It is a risk that the team from Stoniers Wines on the Mornington Peninsula have been taking for several years with their annual SIPNOT tasting (not be confused with greasy shock-rock band Slipknot).

SIPNOT, the Stonier International Pinot Noir Tasting has been held in Sydney, London and Hong Kong over the past two decades and was this week back in its spiritual home of Melbourne.

A large audience tasted 12 pinot noirs blind and a panel of experts, including Stonier chief winemaker Mike Symons and James Halliday, led the discussion along with Burgundy aficionado Philip Rich who potificated with erudition before asking for comments from the assembled tasters.

We sniffed and swirled and sipped wines from France, the US, New Zealand and Australia (the Mornington Peninsula, Gippsland and the Macedon Ranges but none, surprisingly, from the Yarra or Tasmania) and tried to make sense of what we enjoyed and what was what.



The northern hemisphere bottles were from 2015, the southern hemisphere wines from 2016.

What we found was a considerable blurring - ever more evident - of the lines; the bigger wines at these tastings used to be from Central Otago, the more ethereal offerings from Burgundy. Winemaking, it seemed, on this night anyway, is trumping terroir.

The wines ranged in price from $700 for an Olivier Bernstein Clos de la Roche Morey-Saint -Denis Grand Cru, and $450 for an on-trend and ripe Sylvain Cathiard Aux Thorey Nuits-Saint-Georges Premier Cru, to $55 for the Stonier 2016 Merron's Vineyard on the Mornington Peninsula and just $40 for the Charteris Pinot Noir from Central Otago.

Seldom has the value offered by Australia and New Zealand producers been so starkly illustrated.

My favourite trio (my taste generally being towards paler pinots) were the elegant J. Christoper Sandra Adele Pinot Noir ($100) from Oregon; the outstandingly aromatic and soft Stonier wine and the balanced but juicy Bergstrom Silice Pinot Noir ($125) from Oregon.

Never before in my life have I favoured US wines in a blind tasting; and my choices were far from representing the mainstream. I found the Garagiste 2016 Terre de Feu (another Mornington offering), the second-best-value behind the Stonier.

Symons said the wines were chosen to provide "an interesting mix of pinot styles from around the globe". They did their job admirably, sparking interest and conversation in equal measure.

Bravo Stonier Wines; it's well worth checking out a bottle of their Merron's Vineyard, which looker even better the following day when tasted a couple of degrees cooler.

# The writer was a guest of Stonier Wines


Thursday, 18 October 2018

A little taste of Tasmania - in Melbourne


There’s a little taste of Tasmania to be found in a small side street in the Melbourne suburb of Hampton.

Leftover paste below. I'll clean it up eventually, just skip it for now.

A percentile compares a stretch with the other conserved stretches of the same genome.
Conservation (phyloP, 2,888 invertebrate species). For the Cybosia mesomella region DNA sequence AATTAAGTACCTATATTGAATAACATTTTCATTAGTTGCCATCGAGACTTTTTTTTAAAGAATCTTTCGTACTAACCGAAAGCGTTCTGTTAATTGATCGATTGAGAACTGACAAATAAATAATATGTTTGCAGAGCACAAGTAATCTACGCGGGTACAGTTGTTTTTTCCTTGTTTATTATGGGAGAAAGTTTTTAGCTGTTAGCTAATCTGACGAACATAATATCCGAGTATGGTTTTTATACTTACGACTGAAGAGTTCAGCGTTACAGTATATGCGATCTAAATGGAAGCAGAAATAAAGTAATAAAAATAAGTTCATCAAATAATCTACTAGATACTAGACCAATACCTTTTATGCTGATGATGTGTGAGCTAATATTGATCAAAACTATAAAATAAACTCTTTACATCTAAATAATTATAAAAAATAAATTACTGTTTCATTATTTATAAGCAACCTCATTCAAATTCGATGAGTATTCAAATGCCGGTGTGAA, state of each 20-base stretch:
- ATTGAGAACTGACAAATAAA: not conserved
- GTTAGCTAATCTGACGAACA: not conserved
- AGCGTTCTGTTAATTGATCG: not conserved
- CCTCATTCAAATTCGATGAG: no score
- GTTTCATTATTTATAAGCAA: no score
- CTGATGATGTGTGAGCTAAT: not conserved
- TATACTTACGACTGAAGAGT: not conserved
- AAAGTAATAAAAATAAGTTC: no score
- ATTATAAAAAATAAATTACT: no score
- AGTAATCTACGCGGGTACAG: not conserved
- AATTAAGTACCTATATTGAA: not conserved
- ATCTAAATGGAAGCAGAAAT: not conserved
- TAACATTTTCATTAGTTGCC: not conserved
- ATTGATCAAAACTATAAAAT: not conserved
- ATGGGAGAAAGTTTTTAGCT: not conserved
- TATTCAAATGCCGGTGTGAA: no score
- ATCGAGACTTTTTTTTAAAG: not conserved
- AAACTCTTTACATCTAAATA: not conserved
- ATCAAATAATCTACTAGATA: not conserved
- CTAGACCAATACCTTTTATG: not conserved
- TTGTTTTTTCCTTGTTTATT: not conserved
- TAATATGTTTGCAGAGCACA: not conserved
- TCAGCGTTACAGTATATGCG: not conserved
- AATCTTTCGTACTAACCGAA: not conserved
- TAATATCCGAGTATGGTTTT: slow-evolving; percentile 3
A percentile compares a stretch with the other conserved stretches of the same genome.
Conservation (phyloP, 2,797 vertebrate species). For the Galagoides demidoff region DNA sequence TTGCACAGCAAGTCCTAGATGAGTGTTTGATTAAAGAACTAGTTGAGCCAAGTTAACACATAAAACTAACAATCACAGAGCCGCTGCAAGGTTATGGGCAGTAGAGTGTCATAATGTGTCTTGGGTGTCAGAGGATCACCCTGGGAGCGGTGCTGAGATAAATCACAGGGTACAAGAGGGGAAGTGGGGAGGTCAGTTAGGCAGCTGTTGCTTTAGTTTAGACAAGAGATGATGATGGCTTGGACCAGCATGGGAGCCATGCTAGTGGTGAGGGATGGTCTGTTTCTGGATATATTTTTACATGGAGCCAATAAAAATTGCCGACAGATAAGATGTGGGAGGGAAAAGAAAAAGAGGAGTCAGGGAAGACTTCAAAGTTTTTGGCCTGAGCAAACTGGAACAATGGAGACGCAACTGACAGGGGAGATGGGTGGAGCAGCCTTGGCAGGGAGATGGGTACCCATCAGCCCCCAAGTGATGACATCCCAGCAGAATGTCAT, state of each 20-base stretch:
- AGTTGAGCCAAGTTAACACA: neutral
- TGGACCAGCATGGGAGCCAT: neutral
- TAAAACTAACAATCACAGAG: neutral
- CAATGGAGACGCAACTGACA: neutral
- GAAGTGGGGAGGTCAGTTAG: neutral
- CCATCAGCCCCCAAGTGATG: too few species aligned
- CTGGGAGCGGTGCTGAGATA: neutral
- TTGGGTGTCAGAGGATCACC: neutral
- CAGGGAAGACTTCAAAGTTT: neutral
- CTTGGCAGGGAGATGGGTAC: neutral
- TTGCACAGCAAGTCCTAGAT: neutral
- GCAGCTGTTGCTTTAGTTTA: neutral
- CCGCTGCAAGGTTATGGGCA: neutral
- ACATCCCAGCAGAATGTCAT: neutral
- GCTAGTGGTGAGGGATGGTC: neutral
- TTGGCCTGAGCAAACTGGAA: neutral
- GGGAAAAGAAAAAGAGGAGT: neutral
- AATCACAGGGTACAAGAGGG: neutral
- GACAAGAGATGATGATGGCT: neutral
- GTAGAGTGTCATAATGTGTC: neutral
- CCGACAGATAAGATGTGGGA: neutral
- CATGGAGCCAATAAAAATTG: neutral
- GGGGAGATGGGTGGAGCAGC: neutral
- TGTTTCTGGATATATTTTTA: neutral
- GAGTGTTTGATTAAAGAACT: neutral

Homesick Tasmanians, or Melbourne gourmets, can stock up their pantry with eatherwood honey and scallop pies at the Tasmanian Grocer in the Bayside suburb.

 

Customers come in search of Tasmanian staples: cheeses, chutneys, raspberry jam, and cool-climate wines. They also demand quail eggs, salmon sausages, and abalone.

“I like to think of it as a sort of embassy for Tasmania,” owner Samuel Caccavo explains.

“Everything here is beautifully sourced from Tasmania. All the amazing spirits, all the amazing honey. It’s the taste of Tasmania, absolutely beautiful, and quintessentially Tasmanian.”

Now in its fifth year, the Tasmanian Grocer is also a family business.

It’s part of the extensive business dealings of an entrepreneurial Tasmanian clan, whose interests include construction, seafood, and artisan spirits.

With the Tasmanian Grocer, the Caccavo family has come full circle – back to where it all began.

Samuel’s grandfather, Ralph, at the tender age of 21, opened a small deli in Liverpool street, Hobart, before expanding his business to a fleet of trucks ferrying dried foods to restaurants across the city.

By the early 80s, Ralph had added supermarkets – his two well-known ‘Ralph's Super 7’ stores – to the business. Then, 20 years ago the family took a leap into the seafood industry, focusing on abalone exports to China.

While the Tasmanian Grocer is just a small part of the family’s business dealings, it provides a valuable outlet for their own products, which are sold alongside those of other boutique producers.

Brand Tasmania reports the shelves are stocked with hand-crafted spirits from the family’s Devil's Distillery, which was set up in 2015.

There is also the family’s olive oil on the shelves - sourced from an olive grove at Campania.

The Tasmanian Grocer is at 2 Willis Lane, Hampton VIC 3188. (03) 9521 8435.

Wednesday, 17 October 2018

Feel free to spray paint this hotel room


Spray painting on a hotel room wall would normally get you locked up.